A car stalled in water now won’t start just clicks can happen due to plenty of reasons, including hydro lock, voltage drop, or engine damage. But worse things can occur due to your silly mistake.
So instead of doing any stupid things, you must understand why this happens, what to do in this situation, and what to do if the car stops suddenly while driving through the water. read on to learn this information to fix the issue quickly avoiding damaging the car engine.
Car Stalled in Water Now Won’t Start Just Clicks
Leaving a car stalled in water is dangerous, but something you can’t do anything about due to the heavy flood. But after the floodwaters have run away, if you notice the car won’t start just click, following are some potential reasons:
The most potential reason for hearing the clock noise of a car stalled in water is the hydro-locked engine. Water may draw into the engine’s air intake, soak the air filter, and eventually enter the engine if the car is left stalled.
Car engines compress the mixture of fuel and air during running. But the engine can’t compress water, hence it doesn’t rotate anymore. So when the ignition switch tends to turn on, the starter motor can’t turn the engine on. Hence, the starter solenoid produces a loud click instead of starting the vehicle.
If you didn’t try to start the car repeatedly or if the engine stalled before attaching the bent rod, it’ll be simple to fix. To solve the problem, remove the spark plug and wash out the water from the engine cylinders. Then change the fluids, dry the wet carpet, and change some electric parts. Your car’s engine should start now.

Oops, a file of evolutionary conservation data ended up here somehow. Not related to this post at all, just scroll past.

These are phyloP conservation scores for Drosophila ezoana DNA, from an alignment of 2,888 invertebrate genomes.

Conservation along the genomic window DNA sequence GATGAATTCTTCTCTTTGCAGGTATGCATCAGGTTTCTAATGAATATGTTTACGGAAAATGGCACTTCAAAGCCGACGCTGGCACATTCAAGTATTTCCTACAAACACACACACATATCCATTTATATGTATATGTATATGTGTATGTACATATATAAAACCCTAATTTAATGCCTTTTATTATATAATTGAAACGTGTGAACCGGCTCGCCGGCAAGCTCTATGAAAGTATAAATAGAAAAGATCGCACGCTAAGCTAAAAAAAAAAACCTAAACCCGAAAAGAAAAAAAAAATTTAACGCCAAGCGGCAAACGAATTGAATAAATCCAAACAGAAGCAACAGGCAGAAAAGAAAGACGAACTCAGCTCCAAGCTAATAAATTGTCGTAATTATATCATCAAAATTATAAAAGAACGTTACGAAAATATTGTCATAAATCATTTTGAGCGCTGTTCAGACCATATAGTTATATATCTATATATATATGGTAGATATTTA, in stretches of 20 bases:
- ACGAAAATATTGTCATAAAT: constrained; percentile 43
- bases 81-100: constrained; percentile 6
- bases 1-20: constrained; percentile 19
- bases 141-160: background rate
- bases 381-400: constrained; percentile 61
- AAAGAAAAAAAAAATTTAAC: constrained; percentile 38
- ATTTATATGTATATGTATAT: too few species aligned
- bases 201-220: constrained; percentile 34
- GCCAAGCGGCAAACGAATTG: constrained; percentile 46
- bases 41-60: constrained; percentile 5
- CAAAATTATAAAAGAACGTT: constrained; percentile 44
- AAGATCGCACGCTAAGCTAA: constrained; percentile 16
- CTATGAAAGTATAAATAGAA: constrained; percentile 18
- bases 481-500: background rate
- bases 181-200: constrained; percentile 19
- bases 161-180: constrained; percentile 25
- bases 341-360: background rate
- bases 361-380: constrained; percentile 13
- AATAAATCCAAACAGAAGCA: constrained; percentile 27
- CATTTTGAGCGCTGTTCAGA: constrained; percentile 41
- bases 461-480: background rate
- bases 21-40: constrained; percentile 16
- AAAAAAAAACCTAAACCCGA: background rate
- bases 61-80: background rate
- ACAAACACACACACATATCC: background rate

The engine should have at least 12 volts out of the 14 bolts in the system. In a stalled car, the wire can also be stalled. Water is beneficial, despite its unpredictability and conductivity. As a result, 12 bolts that fail the start sequences can be leeched out. As a result, the solenoid may just produce a click noise rather than towing and engaging.
Pull the car out of the water and turn the ignition or battery off. Allow the component to completely dry before applying current to it. Once it is dry, connect a hot battery and turn it on. It should work.
Battery Dead After Driving Through Water
A car stalled in the water now won’t start and just clicks due to a dead battery, which is a misconception. Though floods can hurt the car’s internal components, they shouldn’t damage the battery. The reason is that most car batteries are waterproof. They are sealed intentionally to keep water away.
So, if your car stalled in shallow water, the water should not affect the battery. Instead, you should worry about other components after leaving the car stalled in water or driving through a flood. The components that can get damaged due to water are:
- Brake pads
- Electrical sensors
However, the battery of the electric vehicle can get damaged due to water. A modern electric car like Chevy Volt and Tesla placed their battery under the cabin. Though a flood can’t damage the engine of the electric vehicle, it can hurt the electrical parts around the battery badly.
How to Restart a Car after Stalling in Water
Are you excited to restart the car that has stalled on the flooded street? We have bad news for you. You might not be able to restart your car anymore. The worst result of a car stalling in water or driving through deep water is that water can enter the cylinder via the air intake.
When attempting to start the engine, the cylinder will enter the compression stroke, but the water will not compress. As a result, the pressure in the cylinder may skyrocket and end up breaking down. It can also hurt the head gasket, the top of the piston, or the spark plug, and the worst result is damaging the whole engine.